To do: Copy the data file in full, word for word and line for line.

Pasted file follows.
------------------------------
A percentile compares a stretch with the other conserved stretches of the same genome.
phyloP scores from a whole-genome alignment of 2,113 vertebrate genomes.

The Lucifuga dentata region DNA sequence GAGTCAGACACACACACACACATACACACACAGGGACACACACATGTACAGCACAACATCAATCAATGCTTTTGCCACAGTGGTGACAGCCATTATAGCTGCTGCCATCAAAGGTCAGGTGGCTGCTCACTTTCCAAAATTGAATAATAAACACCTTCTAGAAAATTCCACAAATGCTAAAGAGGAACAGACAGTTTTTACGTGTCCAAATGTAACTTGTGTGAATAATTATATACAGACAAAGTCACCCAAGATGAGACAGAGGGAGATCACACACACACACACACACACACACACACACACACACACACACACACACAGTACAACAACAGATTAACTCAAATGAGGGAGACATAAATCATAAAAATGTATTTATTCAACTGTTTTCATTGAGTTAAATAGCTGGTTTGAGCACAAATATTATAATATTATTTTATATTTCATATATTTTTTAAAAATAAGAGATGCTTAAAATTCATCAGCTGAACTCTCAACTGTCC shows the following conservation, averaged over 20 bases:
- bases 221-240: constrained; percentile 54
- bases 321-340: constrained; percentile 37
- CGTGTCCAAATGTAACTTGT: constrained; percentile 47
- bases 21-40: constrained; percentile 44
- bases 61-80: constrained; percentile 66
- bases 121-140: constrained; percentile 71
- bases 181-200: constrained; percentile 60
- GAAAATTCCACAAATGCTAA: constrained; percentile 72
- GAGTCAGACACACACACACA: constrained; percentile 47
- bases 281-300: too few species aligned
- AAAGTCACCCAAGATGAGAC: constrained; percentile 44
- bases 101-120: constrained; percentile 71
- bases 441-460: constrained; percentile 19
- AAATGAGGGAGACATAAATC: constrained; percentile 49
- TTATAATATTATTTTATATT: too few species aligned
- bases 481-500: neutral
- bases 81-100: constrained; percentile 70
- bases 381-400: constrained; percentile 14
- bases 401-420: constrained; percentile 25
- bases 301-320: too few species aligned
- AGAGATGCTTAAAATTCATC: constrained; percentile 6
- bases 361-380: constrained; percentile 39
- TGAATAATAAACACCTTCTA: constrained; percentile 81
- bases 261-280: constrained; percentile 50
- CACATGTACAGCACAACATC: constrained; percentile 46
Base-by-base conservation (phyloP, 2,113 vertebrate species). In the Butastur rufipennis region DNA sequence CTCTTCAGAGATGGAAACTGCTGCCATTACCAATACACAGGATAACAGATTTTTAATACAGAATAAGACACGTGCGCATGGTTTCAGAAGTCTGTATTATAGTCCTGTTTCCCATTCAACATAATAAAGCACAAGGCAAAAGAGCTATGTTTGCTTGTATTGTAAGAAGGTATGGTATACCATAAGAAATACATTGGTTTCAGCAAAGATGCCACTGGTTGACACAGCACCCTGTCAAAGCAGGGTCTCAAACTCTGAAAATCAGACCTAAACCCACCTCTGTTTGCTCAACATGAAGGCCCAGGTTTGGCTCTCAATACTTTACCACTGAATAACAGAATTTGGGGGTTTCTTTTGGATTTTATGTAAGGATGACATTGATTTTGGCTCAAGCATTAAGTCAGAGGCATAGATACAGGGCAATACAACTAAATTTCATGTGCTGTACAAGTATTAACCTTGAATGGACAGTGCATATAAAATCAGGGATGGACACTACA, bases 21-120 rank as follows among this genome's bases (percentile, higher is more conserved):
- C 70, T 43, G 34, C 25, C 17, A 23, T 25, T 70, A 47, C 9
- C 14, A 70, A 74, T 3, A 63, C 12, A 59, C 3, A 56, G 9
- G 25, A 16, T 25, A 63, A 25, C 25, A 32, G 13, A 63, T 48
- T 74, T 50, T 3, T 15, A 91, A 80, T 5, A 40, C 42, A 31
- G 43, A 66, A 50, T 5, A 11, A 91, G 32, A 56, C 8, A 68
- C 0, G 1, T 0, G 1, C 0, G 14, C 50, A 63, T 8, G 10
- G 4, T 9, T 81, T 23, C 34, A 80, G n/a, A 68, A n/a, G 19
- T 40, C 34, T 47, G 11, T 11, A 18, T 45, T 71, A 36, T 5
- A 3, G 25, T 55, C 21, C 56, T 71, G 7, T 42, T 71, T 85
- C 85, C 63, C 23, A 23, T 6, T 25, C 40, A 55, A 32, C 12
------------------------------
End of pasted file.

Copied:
A percentile compares a stretch with the other conserved stretches of the same genome.
phyloP scores from a whole-genome alignment of 2,113 vertebrate genomes.

The Lucifuga dentata region DNA sequence GAGTCAGACACACACACACACATACACACACAGGGACACACACATGTACAGCACAACATCAATCAATGCTTTTGCCACAGTGGTGACAGCCATTATAGCTGCTGCCATCAAAGGTCAGGTGGCTGCTCACTTTCCAAAATTGAATAATAAACACCTTCTAGAAAATTCCACAAATGCTAAAGAGGAACAGACAGTTTTTACGTGTCCAAATGTAACTTGTGTGAATAATTATATACAGACAAAGTCACCCAAGATGAGACAGAGGGAGATCACACACACACACACACACACACACACACACACACACACACACACACACAGTACAACAACAGATTAACTCAAATGAGGGAGACATAAATCATAAAAATGTATTTATTCAACTGTTTTCATTGAGTTAAATAGCTGGTTTGAGCACAAATATTATAATATTATTTTATATTTCATATATTTTTTAAAAATAAGAGATGCTTAAAATTCATCAGCTGAACTCTCAACTGTCC shows the following conservation, averaged over 20 bases:
- bases 221-240: constrained; percentile 54
- bases 321-340: constrained; percentile 37
- CGTGTCCAAATGTAACTTGT: constrained; percentile 47
- bases 21-40: constrained; percentile 44
- bases 61-80: constrained; percentile 66
- bases 121-140: constrained; percentile 71
- bases 181-200: constrained; percentile 60
- GAAAATTCCACAAATGCTAA: constrained; percentile 72
- GAGTCAGACACACACACACA: constrained; percentile 47
- bases 281-300: too few species aligned
- AAAGTCACCCAAGATGAGAC: constrained; percentile 44
- bases 101-120: constrained; percentile 71
- bases 441-460: constrained; percentile 19
- AAATGAGGGAGACATAAATC: constrained; percentile 49
- TTATAATATTATTTTATATT: too few species aligned
- bases 481-500: neutral
- bases 81-100: constrained; percentile 70
- bases 381-400: constrained; percentile 14
- bases 401-420: constrained; percentile 25
- bases 301-320: too few species aligned
- AGAGATGCTTAAAATTCATC: constrained; percentile 6
- bases 361-380: constrained; percentile 39
- TGAATAATAAACACCTTCTA: constrained; percentile 81
- bases 261-280: constrained; percentile 50
- CACATGTACAGCACAACATC: constrained; percentile 46
Base-by-base conservation (phyloP, 2,113 vertebrate species). In the Butastur rufipennis region DNA sequence CTCTTCAGAGATGGAAACTGCTGCCATTACCAATACACAGGATAACAGATTTTTAATACAGAATAAGACACGTGCGCATGGTTTCAGAAGTCTGTATTATAGTCCTGTTTCCCATTCAACATAATAAAGCACAAGGCAAAAGAGCTATGTTTGCTTGTATTGTAAGAAGGTATGGTATACCATAAGAAATACATTGGTTTCAGCAAAGATGCCACTGGTTGACACAGCACCCTGTCAAAGCAGGGTCTCAAACTCTGAAAATCAGACCTAAACCCACCTCTGTTTGCTCAACATGAAGGCCCAGGTTTGGCTCTCAATACTTTACCACTGAATAACAGAATTTGGGGGTTTCTTTTGGATTTTATGTAAGGATGACATTGATTTTGGCTCAAGCATTAAGTCAGAGGCATAGATACAGGGCAATACAACTAAATTTCATGTGCTGTACAAGTATTAACCTTGAATGGACAGTGCATATAAAATCAGGGATGGACACTACA, bases 21-120 rank as follows among this genome's bases (percentile, higher is more conserved):
- C 70, T 43, G 34, C 25, C 17, A 23, T 25, T 70, A 47, C 9
- C 14, A 70, A 74, T 3, A 63, C 12, A 59, C 3, A 56, G 9
- G 25, A 16, T 25, A 63, A 25, C 25, A 32, G 13, A 63, T 48
- T 74, T 50, T 3, T 15, A 91, A 80, T 5, A 40, C 42, A 31
- G 43, A 66, A 50, T 5, A 11, A 91, G 32, A 56, C 8, A 68
- C 0, G 1, T 0, G 1, C 0, G 14, C 50, A 63, T 8, G 10
- G 4, T 9, T 81, T 23, C 34, A 80, G n/a, A 68, A n/a, G 19
- T 40, C 34, T 47, G 11, T 11, A 18, T 45, T 71, A 36, T 5
- A 3, G 25, T 55, C 21, C 56, T 71, G 7, T 42, T 71, T 85
- C 85, C 63, C 23, A 23, T 6, T 25, C 40, A 55, A 32, C 12